U.S. Statement as Prepared for U.S. Representative Emily Pierce – Agenda Item 11 – General Exchange of Information and Views on Legal Mechanisms Relating to Space Debris Mitigation Measures, Taking into Account the Work of the Scientific and Technical Subcommittee
Vienna, Austria, March 24, 2023
Chair, the United States welcomes the continued exchange of information regarding legal mechanisms related to space debris mitigation measures. We want to acknowledge the Scientific and Technical Subcommittee’s (STSC) continuation of its important efforts on the Long-Term Sustainability of Outer Space Activities (LTS) through the establishment of its second Working Group and transition from the content of the guidelines to national implementation and capacity building. The United States commends the dedication of the Working Group Chair, Mr. Umamaheswaran of India, for leading these conversations at STSC during informal consultations in November 2022, and the upcoming June plenary session.
The United States has long recognized the importance of managing the creation and effects of space debris and will support efforts to evolve those practices to ensure continued safety of flight operations in the future. Those U.S. Government departments and agencies that participate in, and license, outer space activities have a robust framework of statutes, regulations, and internal policies that take into account space debris mitigation, tracking and characterization, and remediation from the design stage of a satellite or space launch system to its end-of-life disposal.
For example, a part of its proceeding on “Mitigation of Orbital Debris in the New Space Age,” the Federal Communications Commission adopted amendments to existing rules on September 23, 2020, and again on September 29, 2022, including adding a requirement that satellites in low-Earth orbit authorized by the FCC be de-orbited within five years following the end of their mission. The FCC is proceeding with further activities under FCC Dockets IB 18-313 and 22-271. Further details on the status of this rulemaking can be obtained directly from www.fcc.gov.
We are encouraged that many Member States and intergovernmental organizations have developed debris guidelines, and we believe that the implementation by even more spacecraft operators is vital to the safety and long-term sustainability of space flight. At last year’s session, the United States recalled with regret one Member State’s destruction of an on-orbit spacecraft in direct contradiction to Guideline 4: “Avoid intentional destruction and other harmful activities” of the Space Debris Mitigation Guidelines of the Committee on the Peaceful Uses of Space”. The long-lived debris generated by that irresponsible action continues to threaten satellites and other space objects that are vital to all nations’ security, economic, and scientific interests for years to come, as well as significantly increase the risk to the human spaceflight activities of all nations.
Therefore, the United States would like to thank the many Member States here that helped to adopt UN General Assembly Resolution 77/41, which calls on all States to commit not to conduct destructive direct-ascent antisatellite missile tests. We note that this commitment is not solely a security issue, but also directly contributes to the long-term sustainability of the outer space environment and enables the ongoing peaceful exploration and use of outer space. We call upon all UNCOPUOS Members to consider making this commitment.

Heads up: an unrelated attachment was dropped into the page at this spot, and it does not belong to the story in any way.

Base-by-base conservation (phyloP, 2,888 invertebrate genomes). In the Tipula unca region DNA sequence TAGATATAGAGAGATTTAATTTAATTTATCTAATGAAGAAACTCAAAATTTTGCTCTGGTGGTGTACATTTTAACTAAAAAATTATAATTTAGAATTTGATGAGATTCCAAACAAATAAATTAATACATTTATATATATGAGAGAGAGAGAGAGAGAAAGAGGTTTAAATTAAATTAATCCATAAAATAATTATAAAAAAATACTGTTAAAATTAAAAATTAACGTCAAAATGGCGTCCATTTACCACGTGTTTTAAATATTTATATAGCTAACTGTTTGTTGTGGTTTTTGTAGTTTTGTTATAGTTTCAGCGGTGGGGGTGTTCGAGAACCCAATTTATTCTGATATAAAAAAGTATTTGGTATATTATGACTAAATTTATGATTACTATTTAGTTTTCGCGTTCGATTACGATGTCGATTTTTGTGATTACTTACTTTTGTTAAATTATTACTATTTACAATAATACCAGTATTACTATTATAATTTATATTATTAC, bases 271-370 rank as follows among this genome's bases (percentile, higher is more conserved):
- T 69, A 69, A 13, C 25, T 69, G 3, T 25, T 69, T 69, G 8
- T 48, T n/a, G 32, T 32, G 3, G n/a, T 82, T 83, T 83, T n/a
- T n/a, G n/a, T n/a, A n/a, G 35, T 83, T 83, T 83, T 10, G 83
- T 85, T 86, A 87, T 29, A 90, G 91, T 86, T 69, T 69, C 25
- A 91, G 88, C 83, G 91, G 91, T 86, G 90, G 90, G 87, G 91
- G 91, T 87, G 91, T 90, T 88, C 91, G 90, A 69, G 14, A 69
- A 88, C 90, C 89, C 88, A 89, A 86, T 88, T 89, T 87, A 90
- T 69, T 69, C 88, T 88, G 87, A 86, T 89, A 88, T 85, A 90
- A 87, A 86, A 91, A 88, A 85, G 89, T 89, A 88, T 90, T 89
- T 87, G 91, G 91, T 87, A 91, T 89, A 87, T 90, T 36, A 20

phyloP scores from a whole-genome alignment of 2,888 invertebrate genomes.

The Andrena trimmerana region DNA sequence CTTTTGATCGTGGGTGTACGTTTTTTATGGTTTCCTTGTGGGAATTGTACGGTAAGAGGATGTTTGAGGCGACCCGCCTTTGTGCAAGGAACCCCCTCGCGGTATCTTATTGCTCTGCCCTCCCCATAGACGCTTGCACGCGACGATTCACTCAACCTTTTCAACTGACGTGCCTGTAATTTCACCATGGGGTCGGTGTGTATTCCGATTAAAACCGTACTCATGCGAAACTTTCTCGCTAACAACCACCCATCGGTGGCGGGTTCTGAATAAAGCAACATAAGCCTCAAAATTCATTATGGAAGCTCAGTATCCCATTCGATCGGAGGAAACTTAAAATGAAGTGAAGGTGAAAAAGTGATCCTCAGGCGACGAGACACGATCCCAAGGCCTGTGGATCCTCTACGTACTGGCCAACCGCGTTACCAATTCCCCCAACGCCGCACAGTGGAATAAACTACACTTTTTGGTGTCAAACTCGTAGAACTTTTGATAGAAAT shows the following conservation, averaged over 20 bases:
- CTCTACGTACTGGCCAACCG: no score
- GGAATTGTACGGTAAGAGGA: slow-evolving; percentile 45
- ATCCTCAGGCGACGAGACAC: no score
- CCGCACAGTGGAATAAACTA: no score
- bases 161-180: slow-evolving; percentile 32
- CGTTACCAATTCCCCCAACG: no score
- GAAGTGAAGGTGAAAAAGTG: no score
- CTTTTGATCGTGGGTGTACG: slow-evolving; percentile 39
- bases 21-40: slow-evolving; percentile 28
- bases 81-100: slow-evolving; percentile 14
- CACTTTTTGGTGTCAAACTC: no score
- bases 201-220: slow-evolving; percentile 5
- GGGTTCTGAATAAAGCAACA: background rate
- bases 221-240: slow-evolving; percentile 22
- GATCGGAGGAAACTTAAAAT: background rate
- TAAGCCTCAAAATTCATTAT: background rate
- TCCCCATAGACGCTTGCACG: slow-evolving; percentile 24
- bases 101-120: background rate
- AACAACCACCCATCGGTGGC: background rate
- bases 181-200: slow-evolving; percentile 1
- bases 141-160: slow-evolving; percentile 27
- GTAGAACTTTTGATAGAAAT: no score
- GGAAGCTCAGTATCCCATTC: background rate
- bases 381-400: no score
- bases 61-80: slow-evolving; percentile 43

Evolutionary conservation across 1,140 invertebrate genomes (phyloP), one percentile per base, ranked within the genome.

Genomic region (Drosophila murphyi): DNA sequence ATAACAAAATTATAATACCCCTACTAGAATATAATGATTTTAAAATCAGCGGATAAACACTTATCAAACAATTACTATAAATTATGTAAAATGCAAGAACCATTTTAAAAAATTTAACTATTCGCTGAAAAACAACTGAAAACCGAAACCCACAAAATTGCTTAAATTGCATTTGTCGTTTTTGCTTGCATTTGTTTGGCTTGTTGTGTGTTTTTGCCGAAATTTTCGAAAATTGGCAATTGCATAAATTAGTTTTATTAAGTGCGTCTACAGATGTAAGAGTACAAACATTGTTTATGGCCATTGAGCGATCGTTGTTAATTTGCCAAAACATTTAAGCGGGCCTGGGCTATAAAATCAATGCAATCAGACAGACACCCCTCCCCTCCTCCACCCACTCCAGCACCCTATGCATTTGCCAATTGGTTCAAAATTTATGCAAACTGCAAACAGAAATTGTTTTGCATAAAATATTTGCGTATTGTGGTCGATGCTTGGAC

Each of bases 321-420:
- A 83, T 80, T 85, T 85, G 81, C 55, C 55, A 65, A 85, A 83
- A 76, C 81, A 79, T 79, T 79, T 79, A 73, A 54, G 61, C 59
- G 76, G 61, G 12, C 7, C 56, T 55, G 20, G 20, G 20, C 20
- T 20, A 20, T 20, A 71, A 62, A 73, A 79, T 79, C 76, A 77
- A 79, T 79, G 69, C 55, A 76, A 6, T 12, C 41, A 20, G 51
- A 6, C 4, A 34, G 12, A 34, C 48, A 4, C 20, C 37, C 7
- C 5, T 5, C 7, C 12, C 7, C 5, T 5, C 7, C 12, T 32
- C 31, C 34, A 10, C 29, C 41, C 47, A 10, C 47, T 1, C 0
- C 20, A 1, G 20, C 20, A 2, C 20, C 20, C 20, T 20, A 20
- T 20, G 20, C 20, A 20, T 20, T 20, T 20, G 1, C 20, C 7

The United States continues to work towards implementing the UN COPUOS Space Debris Mitigation Guidelines and the Long-Term Sustainability Guidelines associated with minimizing and mitigating the effects of space debris because of our strong interest in the safety and long-term sustainability of space activities, and our judgment that these practices represent sound approaches to debris mitigation. The United States provided detailed information regarding our implementation during the STSC in February. The United States has also developed six overarching national policies, an R&D strategy and action plan, and cost benefit analyses related to debris mitigation, tracking and characterization, and remediation.
As delegations are no doubt aware, approaches to mitigating, tracking and characterization, and remediation debris are linked to evolving technologies. As technologies change, so too do the available methods for debris mitigation, tracking and characterization, and remediation as well as the cost-benefit tradeoffs of doing so. Given the evolving technical aspects of debris mitigation, tracking and characterization, and remediation and the practical, economic reality that existing platforms cannot be replaced overnight, we do not see the wisdom in codifying specific debris mitigation standards into international law at this time.
Safety and sustainability in space are of paramount importance for the United States, and we will continue to support wholeheartedly international cooperation to further debris mitigation technology and techniques.
Thank you, Chair.